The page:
Cisco Fleshes Out $1B Intercloud Strategy
Cisco Systems is investing $1 billion to help partners and customers speed adoption of its Intercloud Fabric technology. The investment is part of an expansion of the OpenStack-based interconnection technology to 30 new companies operating 250 datacenters in 50 countries, the networking giant said.
The expanded list of datacenters would begin offering hybrid cloud services as Cisco begins shipping it Intercloud Fabric to early customers. Cisco executives said the fabric provides the ability to create "on ramps" to Intercloud.
Intercloud is described as a "hypervisor-agnostic" cloud interconnect technology designed to accelerate adoption of Cisco's cloud offerings. The hybrid platform is touted as offering "near-infinite" scaling while accounting for data sovereignty through local hosting.
Among Cisco's new Intercloud partners are British Telecom, Deutsche Telekom, and NTT Data on the telco and hosting front, Equinix on the wholesale datacenter and colocation provider front.
Rob Lloyd, Cisco's president of development and sales, likened the Intercloud effort to the linking of local area networks two decades ago as the Internet exploded. "Now we are connecting islands of public clouds," Lloyd explained during a webcast. Lloyd also emphasized the "explosion" of app downloads via mobile devices that require the shifting of workloads among private and public clouds. Hence, the emphasis on a hybrid Intercloud.
Cisco and Equinix said they would partner to provide hosted private cloud services based on the Equinix Cloud Exchange announced earlier this year. The exchange is currently available in 19 markets to provide datacenter automation, orchestration and connectivity.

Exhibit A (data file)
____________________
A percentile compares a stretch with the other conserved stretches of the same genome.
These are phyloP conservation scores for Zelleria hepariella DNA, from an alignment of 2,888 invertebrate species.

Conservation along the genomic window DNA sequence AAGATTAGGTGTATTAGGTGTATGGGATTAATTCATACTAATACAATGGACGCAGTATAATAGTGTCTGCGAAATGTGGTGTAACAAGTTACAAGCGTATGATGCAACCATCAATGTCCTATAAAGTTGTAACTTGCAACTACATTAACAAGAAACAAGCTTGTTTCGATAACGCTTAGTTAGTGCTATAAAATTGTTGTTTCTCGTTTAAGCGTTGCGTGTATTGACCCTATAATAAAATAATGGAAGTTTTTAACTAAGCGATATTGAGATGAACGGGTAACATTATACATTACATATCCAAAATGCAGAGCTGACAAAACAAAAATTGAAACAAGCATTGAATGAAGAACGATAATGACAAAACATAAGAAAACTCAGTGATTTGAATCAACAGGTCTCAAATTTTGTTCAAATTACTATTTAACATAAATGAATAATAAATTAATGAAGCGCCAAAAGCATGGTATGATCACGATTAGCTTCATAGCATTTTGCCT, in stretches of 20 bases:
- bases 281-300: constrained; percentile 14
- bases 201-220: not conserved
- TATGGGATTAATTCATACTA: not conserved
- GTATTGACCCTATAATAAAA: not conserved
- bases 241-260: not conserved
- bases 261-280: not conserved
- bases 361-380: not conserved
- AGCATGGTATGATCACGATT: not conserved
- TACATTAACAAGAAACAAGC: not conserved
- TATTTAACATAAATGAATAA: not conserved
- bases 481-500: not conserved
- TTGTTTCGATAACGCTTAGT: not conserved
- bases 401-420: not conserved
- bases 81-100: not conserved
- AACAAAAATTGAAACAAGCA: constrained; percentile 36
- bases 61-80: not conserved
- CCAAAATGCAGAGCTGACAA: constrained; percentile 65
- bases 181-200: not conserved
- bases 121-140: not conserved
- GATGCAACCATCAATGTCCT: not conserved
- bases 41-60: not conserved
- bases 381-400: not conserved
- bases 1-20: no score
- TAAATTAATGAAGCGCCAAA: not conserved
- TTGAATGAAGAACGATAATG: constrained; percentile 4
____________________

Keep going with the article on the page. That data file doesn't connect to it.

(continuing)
Once Intercloud is integrated into its cloud exchange, Equinix CTO Ihab Tarazi said it could help customers move workloads "out of the basement" and into one of its 102 datacenters.
Cisco said it plans to deploy Intercloud capabilities in 16 Equinix markets in Europe, Asia, and the Americas. Equinix also plans to deploy Cisco technologies and services across its Cloud Exchange, including the high-end Nexus 9000 switches with their baked-in software-defined networking.
The British telecommunications carrier BT said it would use the Intercloud Fabric to develop hybrid cloud services that connect to other Cisco cloud offerings. BT's cloud compute infrastructure includes datacenters in 20 countries.
BT's move to the hybrid cloud via Intercloud would give CIOs the ability to "mix and match" cloud services in order to move workloads among it 45 datacenters, said Neil Lock, director of BT Compute. "We need a cloud of clouds."
Markus Hacke, senior vice president for telecommunications service at Deutsche Telecom, added that the Intercloud partnership would help boost data privacy and "drive customer transformation into the cloud."
The growing emphasis on data privacy and sovereignty, a particularly hot topic in Europe, "requires a new model of the cloud," Cisco's Lloyd added, indicating that the network equipment supplier sees additional opportunities in the European cloud market.
Cisco noted that Intercloud Fabric is only available on vSphere now, but it intends to support for additional hypervisors in the future.
Lloyd and other Cisco executives provided few details on the $1 billion investment in Intercloud adoption other than to say that the funding announced today was "incremental" to an earlier capital investment in Intercloud. The company said in March it expects to invest over $1 billion to expand its cloud services business over the next two years. Today's announcement of new Intercloud Fabic partners represents the next step, company executives said.
Another component of Cisco's cloud infrastructure is its Unified Computing System rack and blade servers. The company announced a partnership with Red Hat to tune up OpenStack for the UCS iron.
Cisco also is integrating recently acquired Metacloud into its Intercloud infrastructure as a way to scale it. The deal also is expected to accelerate Intercloud by allowing service providers to combine their public cloud deployments with remotely managed OpenStack private clouds, thereby linking separate cloud infrastructures.